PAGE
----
One TV Evangelist

It is not what you think it might be.
It’s a cover up,
though the blood and the pain are as real
as a notary’s seal can make them.
Sounds were uttered to blanket the blanks
so there were no gaps between words
and the ear was enticed to hear
what was not there.
It’s a smooth smooth speech.
It’s a special.
It’s a fistful of verbiage pounded into a pulpit
by a ravenous dog of a liar.
He calls it good news
but no paper would print this,
no clown would do tricks or put on a happy face for this.
He calls it good and he smiles
but what he really wants to do
is eat you handily
raw and alive.

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11 Comments on “One TV Evangelist”

  1. I had better forestall some natural reaction and make a sort of apology now. This poem is not inspired by any particular event or person, and I’m not having a bad day or anything. I suppose if it has a source it is the passage in which Jesus sent us out as sheep in the midst of wolves. The wolves are getting fiercer I think.

  2. dantrewear Says:

    No need for any sort of apology from my point of view. It would be tragic if no-one noticed or spoke about this stuff. We all talk crap about God, sure, but we don’t have to make a living from it…
    bring it on, –D

  3. This is powerful. The wolves are indeed getting fiercer and they are wearing sheep’s clothing.

  4. Simone Says:

    It’s great to be reading your work again, Carroll. I’m glad that I read your comment after reading this because initially I felt this poem rendered a distinct sense of bitterness, but can now see it as more of a kind of dire urgency. Your Scriptural reference certainly gave this poem an added perspective. It seems to be a call to awareness, alertness or perception, as spiritual people. I think the Bible emphatically speaks on this principle of the significance of discernment.

    • Thank you so much for your comment Simone. It is great to hear from you. I visit your website every day to be sure to miss nothing and I am looking forward to any and every post you might make in the future.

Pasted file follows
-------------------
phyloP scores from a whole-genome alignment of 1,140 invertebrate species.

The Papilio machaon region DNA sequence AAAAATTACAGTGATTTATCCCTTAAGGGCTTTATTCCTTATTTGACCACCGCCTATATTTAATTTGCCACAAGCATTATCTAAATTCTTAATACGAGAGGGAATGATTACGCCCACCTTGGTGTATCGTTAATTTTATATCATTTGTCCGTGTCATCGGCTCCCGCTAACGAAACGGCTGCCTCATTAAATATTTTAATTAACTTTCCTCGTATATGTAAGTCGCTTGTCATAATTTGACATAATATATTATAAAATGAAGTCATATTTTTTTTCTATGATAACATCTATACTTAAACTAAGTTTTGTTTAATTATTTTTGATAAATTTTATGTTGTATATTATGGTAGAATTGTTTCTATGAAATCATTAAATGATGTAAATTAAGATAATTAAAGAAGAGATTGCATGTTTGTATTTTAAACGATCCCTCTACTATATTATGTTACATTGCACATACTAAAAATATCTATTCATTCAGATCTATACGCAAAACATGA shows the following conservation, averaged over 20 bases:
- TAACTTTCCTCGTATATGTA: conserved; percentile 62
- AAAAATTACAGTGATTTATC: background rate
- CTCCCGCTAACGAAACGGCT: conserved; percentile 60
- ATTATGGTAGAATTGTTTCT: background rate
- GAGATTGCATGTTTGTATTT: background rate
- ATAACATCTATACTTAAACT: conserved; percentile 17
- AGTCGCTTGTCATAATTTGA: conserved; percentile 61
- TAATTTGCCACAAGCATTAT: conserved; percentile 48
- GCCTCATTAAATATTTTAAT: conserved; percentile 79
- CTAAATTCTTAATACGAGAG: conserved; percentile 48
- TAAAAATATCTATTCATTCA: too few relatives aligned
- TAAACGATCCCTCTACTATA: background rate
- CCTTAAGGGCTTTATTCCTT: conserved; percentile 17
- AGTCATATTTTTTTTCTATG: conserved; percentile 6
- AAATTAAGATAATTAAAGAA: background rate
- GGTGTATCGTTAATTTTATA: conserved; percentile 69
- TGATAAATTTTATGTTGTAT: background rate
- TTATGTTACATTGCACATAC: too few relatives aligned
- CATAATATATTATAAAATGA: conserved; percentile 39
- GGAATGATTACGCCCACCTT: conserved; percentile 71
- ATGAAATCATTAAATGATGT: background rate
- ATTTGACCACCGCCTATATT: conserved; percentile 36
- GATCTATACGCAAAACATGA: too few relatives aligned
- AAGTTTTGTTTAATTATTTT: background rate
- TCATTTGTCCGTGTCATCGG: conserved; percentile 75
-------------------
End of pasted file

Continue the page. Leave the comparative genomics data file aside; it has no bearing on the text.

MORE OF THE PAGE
Sometimes these days I feel surrounded by wolves. They never attack but they follow me with their eyes. I wish I could think of more powerful ways to warn people about them. Thank you again for your comment and all the encouragement you have been.

      • Simone Says:

        Thanks much, Carroll. I’m going to have plenty more time nowadays to read more of your work and am looking forward to it. Do you feel a sense of needing to be urgent, if you will, when you write? I ask because your work, at heart, feels advisory.

  5. Eric Alagan Says:

    There are wolves only because many of us tend to be sheep…

  6. havepenwillscribble Says:

    Once I napped on a day bed so my step dad’s caretaker could leave the house for an early class. My Pop, who suffered extreme pain the last years of his life, had the volume of his television set high to a fast talking preacher selling the key to unlocking the secrets of the apocalypse.

    It was an extremely nightmarish nap, as you might imagine.

    I remind myself well, he has to make a living too, and at least his work is something he can, well, sink his teeth into.

    I like the fast talking Jesus salesmen, and the lambs, and have come to imagine the entire lot of us are being ushered around like sheep following the prod of the Shepherd, including the wolves; go this way, go that.

    My fantasy is that G-D will Shepherd us all back to health.

    Just to let you know, Carroll, I am back on Word, and am pleased that you requested access to my site.

  7. I think it is more than a fantasy that the Shepherd will take us all back to health. It is hope. But the wolves still bite, and some of the sheep still die bloody and painfully.
    Thanks for access to your site. I am not sure I deserve it, but I am looking forward to it.

    • havepenwillscribble Says:

      If you have not ever read Flannery O’Connor you should. She wrote about fast talking preachers and smiles that bite.

      Yes, restoration is more than a fantasy but you’re right, there are things out there that bite, and those bites are difficult to fend.

      • Yes, Flannery O’Connor is one of my favorite authors. I read her just out of college. Wise Blood was so powerful in its effect on me that I read everything else she wrote, though it has been a long time now. It affected me so strongly I am not sure I could read it again. I used to live near her home (50 miles or so), when I was in high school, though I had not heard of her then.

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